With his recent change in brokerages and roles, Ray Ferguson’s three decades in Richmond residential real estate has, in a way, come full circle.
Formerly a longtime agent with Joyner Fine Properties and more recently ending a four-year stint as the regional lead for Berkshire Hathaway HomeServices PenFed Realty (BHHS), Ferguson has joined another brokerage – Shaheen, Ruth, Martin & Fonville Real Estate.
The move reunites him with some of the local firm’s principals whom he’s known for decades. Ferguson and SRMF co-founder Scott Shaheen worked together at Joyner nearly 30 years ago, after both followed their fathers’ leads into the business – as did fellow principal Mahood Fonville, who’s known Shaheen since they were teenagers.
“We were all running companies, and all of our fathers kind of guided the (Richmond) real estate industry to where it is now,” said Ferguson, who is moving from leadership to sales as an associate broker at SRMF.
“They’ve all passed now,” Ferguson said of their dads, “so it’s kind of like the next generation.”
Ferguson is the son of William “Bill” Ferguson, who owned local firm Ferguson & Associates Realtors in the 1980s during a 45-year career in local real estate. Fonville’s father, Pace Fonville, was part of Bowers, Nelms & Fonville, which was sold in 1998 to Long & Foster Real Estate, now part of Berkshire Hathaway affiliate HomeServices of America.
Mahood then moved to Long & Foster – as did Shaheen from Joyner, which his father, Arthur Shaheen, helped form. The younger Shaheen and Fonville would work at Long & Foster together for nearly two decades, until they left with Martin and Ruth to form SRMF six years ago.
“Mahood and I, we’ve worked together forever, and Ray has been in and out of that working relationship,” Shaheen said. “The history goes back a long way. We’re very excited to have him as part of our company and to help him get back into sales and back up and running again.”
Having focused more on management with BHHS until his position was recently eliminated, Ferguson is getting back to home sales that he said had been his forte. He said he’s been busy since joining SRMF in November putting a mailing list together and reaching out to contacts ahead of some higher-dollar homes he’s planning to list in coming weeks.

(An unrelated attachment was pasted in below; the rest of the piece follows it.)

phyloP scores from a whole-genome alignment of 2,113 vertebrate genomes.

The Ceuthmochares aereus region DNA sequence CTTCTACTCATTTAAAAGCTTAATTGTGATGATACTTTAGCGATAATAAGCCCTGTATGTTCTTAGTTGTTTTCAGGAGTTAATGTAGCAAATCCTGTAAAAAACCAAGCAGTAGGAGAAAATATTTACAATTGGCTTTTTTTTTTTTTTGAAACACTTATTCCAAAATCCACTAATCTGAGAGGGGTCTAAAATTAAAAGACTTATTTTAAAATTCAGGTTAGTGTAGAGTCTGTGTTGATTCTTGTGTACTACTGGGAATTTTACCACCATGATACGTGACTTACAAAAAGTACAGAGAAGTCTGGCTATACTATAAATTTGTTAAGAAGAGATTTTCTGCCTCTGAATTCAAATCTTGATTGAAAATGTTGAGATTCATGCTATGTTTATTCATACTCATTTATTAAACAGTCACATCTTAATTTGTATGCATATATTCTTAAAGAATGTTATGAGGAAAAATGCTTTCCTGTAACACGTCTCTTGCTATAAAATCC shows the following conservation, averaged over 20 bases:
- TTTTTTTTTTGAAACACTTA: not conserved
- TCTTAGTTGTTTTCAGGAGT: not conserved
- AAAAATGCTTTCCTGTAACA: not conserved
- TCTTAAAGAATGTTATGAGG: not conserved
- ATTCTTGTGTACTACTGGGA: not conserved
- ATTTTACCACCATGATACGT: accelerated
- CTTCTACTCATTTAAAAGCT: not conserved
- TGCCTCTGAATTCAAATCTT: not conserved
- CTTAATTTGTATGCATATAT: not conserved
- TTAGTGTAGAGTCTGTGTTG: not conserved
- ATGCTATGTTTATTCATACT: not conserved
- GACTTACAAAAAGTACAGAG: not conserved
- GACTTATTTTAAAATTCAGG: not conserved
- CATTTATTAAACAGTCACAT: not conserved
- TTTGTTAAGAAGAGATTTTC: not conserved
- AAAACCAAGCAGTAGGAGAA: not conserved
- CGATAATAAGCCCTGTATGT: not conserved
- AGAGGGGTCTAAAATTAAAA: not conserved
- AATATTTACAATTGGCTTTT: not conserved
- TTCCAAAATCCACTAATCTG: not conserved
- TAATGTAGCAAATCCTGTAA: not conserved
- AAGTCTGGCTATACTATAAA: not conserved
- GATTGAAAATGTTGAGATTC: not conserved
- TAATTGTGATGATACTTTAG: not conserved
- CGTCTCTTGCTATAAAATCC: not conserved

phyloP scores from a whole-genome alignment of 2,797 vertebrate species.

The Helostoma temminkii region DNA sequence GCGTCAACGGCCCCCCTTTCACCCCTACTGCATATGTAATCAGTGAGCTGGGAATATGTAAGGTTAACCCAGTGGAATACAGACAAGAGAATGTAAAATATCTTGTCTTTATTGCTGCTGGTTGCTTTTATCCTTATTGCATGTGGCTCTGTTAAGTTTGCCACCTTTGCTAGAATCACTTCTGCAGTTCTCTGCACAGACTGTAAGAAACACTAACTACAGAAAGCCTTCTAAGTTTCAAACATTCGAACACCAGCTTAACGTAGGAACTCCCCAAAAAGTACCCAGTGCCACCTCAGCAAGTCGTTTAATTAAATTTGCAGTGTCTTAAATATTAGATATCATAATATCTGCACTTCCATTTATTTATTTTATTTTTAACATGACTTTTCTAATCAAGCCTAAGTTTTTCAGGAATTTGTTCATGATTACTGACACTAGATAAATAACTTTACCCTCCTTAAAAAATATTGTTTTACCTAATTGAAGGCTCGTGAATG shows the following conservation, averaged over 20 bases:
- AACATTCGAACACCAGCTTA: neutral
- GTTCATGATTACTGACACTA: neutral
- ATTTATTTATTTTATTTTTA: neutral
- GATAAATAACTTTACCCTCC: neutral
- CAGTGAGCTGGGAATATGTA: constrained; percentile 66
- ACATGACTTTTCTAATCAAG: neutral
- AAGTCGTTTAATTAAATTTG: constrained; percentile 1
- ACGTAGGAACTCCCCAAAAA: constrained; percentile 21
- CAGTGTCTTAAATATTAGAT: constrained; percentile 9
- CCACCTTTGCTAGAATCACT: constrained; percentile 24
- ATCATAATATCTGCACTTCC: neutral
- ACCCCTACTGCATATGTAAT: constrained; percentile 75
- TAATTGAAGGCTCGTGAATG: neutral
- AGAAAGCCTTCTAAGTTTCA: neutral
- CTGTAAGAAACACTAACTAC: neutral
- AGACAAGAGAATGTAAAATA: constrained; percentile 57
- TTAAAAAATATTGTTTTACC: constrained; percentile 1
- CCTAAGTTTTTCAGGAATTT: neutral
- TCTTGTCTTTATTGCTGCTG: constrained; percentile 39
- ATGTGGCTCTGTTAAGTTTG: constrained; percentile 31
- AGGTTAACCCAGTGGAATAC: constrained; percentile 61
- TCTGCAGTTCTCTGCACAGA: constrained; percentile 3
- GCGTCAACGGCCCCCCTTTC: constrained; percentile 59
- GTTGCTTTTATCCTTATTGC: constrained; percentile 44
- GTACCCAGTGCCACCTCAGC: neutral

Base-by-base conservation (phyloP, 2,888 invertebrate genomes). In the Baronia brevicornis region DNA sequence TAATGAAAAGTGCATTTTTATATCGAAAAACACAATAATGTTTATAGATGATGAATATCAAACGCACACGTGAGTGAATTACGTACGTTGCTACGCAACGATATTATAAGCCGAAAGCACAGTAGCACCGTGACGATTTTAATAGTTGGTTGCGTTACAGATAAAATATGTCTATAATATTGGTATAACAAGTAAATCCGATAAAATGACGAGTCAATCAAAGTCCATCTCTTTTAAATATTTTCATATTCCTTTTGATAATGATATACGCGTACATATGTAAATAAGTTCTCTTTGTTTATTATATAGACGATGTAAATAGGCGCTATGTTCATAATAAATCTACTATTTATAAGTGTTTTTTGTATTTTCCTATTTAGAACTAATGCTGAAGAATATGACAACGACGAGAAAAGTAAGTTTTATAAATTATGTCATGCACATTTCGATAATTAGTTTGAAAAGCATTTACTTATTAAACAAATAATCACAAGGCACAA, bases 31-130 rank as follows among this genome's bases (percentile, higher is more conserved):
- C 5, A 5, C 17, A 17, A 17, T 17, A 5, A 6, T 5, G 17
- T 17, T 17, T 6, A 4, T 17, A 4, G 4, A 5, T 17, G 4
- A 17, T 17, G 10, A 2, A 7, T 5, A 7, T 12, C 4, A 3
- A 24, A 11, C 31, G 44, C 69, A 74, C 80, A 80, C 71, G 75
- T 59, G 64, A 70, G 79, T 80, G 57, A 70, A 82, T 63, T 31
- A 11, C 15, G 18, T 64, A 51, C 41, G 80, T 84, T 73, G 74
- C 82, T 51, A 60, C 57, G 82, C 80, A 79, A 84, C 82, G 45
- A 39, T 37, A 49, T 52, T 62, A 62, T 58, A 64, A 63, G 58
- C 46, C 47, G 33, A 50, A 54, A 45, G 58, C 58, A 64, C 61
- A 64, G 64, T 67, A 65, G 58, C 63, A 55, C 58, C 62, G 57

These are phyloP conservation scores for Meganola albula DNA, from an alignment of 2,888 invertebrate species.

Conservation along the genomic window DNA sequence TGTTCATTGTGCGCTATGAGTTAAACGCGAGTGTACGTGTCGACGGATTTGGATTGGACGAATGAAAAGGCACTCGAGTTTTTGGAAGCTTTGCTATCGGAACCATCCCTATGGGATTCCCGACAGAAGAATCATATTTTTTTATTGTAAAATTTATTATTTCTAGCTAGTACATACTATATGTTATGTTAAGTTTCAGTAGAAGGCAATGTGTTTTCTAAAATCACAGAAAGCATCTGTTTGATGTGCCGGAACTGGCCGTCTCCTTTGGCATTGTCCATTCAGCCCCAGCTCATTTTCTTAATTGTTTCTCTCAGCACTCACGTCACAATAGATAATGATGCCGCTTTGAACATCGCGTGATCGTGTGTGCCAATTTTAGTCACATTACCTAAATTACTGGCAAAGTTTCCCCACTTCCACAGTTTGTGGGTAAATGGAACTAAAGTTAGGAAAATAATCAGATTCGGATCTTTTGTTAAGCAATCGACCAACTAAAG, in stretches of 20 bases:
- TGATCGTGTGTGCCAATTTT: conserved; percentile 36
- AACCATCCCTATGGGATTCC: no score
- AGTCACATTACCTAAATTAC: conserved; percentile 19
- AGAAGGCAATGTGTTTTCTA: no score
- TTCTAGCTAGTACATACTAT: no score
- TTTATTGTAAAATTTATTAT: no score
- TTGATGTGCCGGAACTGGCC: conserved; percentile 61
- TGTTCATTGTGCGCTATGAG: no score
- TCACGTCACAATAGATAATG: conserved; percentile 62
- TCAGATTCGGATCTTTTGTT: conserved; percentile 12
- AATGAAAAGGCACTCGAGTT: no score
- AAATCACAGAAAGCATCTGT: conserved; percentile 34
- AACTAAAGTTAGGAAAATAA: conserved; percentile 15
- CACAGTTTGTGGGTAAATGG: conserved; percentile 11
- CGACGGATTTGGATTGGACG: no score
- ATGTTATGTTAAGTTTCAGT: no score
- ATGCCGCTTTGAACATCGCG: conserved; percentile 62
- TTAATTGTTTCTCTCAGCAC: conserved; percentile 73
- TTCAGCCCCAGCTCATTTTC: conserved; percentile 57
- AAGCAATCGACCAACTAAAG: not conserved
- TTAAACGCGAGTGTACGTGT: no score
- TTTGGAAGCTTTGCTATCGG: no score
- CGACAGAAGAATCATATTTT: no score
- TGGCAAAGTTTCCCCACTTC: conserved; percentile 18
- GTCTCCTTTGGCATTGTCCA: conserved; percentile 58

“I figured, let me go back to selling. Let me go back to what I’m good at,” Ferguson said. “That’s what I did for 30 years.”
In doing so, he’s taking a path similar to Shaheen’s, who said he hadn’t sold a house for more than a decade when he left Long & Foster as a regional vice president.
“When the time came that his position was being eliminated, we started chatting a little bit and I said, ‘You know, I had not sold a house in 12 years when I opened up Shaheen, Ruth, Martin & Fonville, because I’d been the regional,” Shaheen said. “I said, ‘I jumped right back into it, Ray, and it’s been a phenomenal business,’ and I said, ‘You can step back into it really easily.’
“He’s going to be back into sales, and I think he’ll do very well at it, because ‘Once a salesperson, always a salesperson,’” he said.
At BHHS, Ferguson said his responsibilities were being assumed by Dan Lesher, a senior VP in its Fredericksburg office who Ferguson reported to and who oversees the Central Virginia region. A call to BHHS was deferred to a company spokeswoman, who confirmed Ferguson’s prior employment but said the company does not comment on personnel issues. Claire Forcier-Rowe, who Ferguson hired in 2020, remains managing broker of BHHS’s Richmond offices.
Ferguson said he was offered other roles with BHHS but said he left with no bad feelings after deciding he wanted to get back into sales full-time.
“I could have stayed at Berkshire Hathaway. They’re a great company,” he said.
At SRMF, Ferguson joins a team of 187 agents. Shaheen said the company hit $875 million in sales and 1,575 closings for the year heading into December. He said the brokerage’s average home sale price was $535,000.
For Ferguson, he said he’s joined the right team for the final stretch of his career.
“It’s like going back home,” Ferguson said. “It’s probably the last chapter in my career. I’ll cap out at 40 to 45 years, and then – I won’t be done, but I’ll be in the background so to speak.”